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Press Release of 27 September 1996

Towards an organised fight against transmissible spongiform encephalopathies of animals in Europe

The Regional Commission for Europe of the Office International des Epizooties (OIE) (1) held its 17th Conference in St Paul's Bay (Malta) from 24 to 27 September 1996.

The Chief Veterinary Officers from 37 countries of Europe attended the Conference and gave a complete overview of the health situation in the region.

Classical swine fever, which affects almost all the countries of Europe and is particularly serious in central and eastern Europe, and foot and mouth disease, which broke out this summer in the Balkans, but which has now been controlled thanks to the rapid reaction of interested governments and emergency aid by the European Union, the FAO and OIE, remain among the animal diseases that cause most concern.

The Conference also discussed the economic consequences of spongiform encephalopathies and the potential danger that the numerous cases of these diseases ('mad cow disease' and sheep scrapie) might represent to human health. The Conference thus recommended regulations for international health surveillance of these diseases and the OIE will hold a meeting of the world's top health experts on this subject, in order to favour coordination of scientific and epidemiological research in this respect.

The Conference in Malta also dealt with two other subjects of importance to the region:

    The first was the surveillance and control of marine fish diseases, which constitute - directly or indirectly - the source of severe economic losses for aquaculture and the fish industry. The European Veterinary Services resolved to strengthen their cooperation in this field and particularly to intensify the surveillance and health prophylaxis of the most serious diseases, such as infectious haematopoietic necrosis, viral haemorrhagic septicaemia, viral nerve necrosis, furunculosis or fish tuberculosis.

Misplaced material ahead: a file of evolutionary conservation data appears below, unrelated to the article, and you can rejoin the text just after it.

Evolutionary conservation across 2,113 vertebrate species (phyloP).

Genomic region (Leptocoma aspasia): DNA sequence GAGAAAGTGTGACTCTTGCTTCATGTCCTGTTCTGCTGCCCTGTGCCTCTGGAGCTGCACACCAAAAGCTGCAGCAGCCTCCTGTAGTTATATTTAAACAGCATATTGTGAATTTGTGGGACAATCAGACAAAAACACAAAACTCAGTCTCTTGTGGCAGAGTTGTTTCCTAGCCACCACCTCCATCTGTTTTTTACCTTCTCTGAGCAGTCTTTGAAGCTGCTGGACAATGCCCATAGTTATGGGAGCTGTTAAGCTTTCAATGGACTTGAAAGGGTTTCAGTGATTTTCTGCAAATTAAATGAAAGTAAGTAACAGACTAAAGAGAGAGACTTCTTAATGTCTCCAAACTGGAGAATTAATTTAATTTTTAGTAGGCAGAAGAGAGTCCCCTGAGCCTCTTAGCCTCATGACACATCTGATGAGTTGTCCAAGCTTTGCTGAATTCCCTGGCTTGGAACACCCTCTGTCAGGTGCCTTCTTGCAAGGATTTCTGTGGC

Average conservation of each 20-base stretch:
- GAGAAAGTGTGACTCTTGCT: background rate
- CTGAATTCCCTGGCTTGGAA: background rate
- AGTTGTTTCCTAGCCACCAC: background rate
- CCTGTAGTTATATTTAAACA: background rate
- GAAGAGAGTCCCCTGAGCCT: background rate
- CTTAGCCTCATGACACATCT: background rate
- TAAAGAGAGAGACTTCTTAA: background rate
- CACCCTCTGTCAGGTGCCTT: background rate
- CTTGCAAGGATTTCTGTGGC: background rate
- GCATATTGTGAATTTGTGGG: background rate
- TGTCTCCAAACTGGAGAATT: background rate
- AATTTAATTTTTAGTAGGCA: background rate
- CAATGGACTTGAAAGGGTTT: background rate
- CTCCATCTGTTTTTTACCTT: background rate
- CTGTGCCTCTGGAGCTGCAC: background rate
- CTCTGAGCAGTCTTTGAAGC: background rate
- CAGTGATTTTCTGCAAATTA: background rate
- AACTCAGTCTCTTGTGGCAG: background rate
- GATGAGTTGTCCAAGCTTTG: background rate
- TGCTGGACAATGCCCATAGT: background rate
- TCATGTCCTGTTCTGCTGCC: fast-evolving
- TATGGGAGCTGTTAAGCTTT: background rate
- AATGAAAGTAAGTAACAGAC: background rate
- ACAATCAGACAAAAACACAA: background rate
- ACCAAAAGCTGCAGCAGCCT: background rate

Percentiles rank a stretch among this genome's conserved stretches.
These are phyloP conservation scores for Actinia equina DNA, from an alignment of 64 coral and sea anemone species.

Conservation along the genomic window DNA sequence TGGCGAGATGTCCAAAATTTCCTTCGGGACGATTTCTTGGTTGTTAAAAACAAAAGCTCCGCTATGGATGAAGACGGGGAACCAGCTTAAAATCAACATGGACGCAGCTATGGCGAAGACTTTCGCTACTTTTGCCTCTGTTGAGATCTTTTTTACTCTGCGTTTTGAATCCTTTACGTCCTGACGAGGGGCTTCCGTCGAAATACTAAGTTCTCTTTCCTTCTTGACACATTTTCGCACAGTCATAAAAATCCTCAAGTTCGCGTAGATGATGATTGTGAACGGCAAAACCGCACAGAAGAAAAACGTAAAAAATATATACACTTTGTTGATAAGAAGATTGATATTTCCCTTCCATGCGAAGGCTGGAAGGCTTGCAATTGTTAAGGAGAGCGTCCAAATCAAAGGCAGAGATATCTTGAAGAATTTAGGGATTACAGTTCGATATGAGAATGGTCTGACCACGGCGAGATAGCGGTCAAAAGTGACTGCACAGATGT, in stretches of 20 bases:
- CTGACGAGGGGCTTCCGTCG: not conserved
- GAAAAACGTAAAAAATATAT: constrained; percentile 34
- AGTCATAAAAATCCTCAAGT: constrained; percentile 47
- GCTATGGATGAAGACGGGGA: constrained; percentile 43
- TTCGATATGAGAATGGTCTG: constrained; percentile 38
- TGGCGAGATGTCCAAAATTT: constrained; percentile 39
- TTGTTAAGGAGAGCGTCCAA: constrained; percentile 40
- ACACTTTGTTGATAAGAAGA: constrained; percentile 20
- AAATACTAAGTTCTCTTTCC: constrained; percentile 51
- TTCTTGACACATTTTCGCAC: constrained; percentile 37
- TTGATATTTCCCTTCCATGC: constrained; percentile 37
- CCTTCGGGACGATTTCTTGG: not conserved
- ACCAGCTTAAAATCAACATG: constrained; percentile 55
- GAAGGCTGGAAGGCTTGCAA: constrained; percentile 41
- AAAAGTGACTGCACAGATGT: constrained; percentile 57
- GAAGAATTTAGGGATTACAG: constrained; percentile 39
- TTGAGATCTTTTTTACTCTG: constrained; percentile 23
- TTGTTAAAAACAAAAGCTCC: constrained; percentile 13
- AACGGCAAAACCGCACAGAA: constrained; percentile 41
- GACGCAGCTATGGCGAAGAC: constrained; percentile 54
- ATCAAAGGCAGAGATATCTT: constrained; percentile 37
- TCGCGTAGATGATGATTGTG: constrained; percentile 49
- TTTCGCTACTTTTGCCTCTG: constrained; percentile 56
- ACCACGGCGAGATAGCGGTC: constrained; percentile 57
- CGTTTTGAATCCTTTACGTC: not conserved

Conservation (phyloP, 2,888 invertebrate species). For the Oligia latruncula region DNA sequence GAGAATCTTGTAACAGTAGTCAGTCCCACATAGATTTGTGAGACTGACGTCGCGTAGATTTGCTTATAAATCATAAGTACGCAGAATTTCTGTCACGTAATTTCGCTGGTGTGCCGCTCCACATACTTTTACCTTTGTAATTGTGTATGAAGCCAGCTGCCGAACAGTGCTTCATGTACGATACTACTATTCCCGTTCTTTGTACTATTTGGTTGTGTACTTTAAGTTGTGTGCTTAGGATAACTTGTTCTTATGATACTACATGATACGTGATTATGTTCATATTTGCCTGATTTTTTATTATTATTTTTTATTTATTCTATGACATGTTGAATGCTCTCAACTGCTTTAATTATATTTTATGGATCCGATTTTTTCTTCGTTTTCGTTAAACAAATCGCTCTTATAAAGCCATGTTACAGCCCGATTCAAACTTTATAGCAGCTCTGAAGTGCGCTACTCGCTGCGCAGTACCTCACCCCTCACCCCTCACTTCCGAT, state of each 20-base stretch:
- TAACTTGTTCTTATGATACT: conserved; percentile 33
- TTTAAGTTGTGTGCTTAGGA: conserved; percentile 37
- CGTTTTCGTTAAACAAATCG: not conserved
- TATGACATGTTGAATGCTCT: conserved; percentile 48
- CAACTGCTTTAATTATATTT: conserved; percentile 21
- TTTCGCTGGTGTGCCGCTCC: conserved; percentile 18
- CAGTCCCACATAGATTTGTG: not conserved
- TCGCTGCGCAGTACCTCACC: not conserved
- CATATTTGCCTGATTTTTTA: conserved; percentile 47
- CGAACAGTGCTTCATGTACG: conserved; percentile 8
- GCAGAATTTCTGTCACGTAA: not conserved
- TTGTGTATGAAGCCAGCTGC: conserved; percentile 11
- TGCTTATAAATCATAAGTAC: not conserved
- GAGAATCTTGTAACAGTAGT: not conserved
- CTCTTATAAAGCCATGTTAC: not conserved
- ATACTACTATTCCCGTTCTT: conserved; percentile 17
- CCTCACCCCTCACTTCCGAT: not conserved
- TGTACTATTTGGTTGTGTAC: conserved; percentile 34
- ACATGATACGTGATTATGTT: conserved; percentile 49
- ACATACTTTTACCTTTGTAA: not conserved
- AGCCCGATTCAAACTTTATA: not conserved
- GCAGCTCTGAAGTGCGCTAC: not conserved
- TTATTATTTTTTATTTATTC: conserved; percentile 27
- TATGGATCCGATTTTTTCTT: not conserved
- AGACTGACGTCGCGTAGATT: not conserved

The second subject dealt with the harmonisation of veterinary certification, which is essential for the free trade of animals and animal products in Europe. In order to achieve such a difficult objective, the Member Countries of the OIE Regional Commission for Europe discussed several basic principles which would make possible mutual recognition of the certificates, particularly regarding certain practical methods to be employed, in order to avoid the use of forged or false certificates.

Finally, the participants adopted recommendation regarding sanitary control measures for competition horses, which would facilitate the temporary import of horses into the countries where international equestrian events, including the Olympic Games, are held.

This Conference has once again demonstrated the importance of international solidarity amongst the countries of Europe, in the face of serious health problems, and has shown that the resources of these countries allow them to preserve one of the best animal health situations in the world.

Paris, 27 September 1996

(1) The OIE, world organisation for animal health, was created in 1924 and has its headquarters in Paris. It brings together 143 Member Countries and is supported in its work by five Regional Commissions, one of which is the Regional Commission for Europe. It is responsible for informing and advising National Veterinary Services in order to protect public health and to contribute to the eradication of the most dangerous animal diseases.

Contact : Maria Zampaglione

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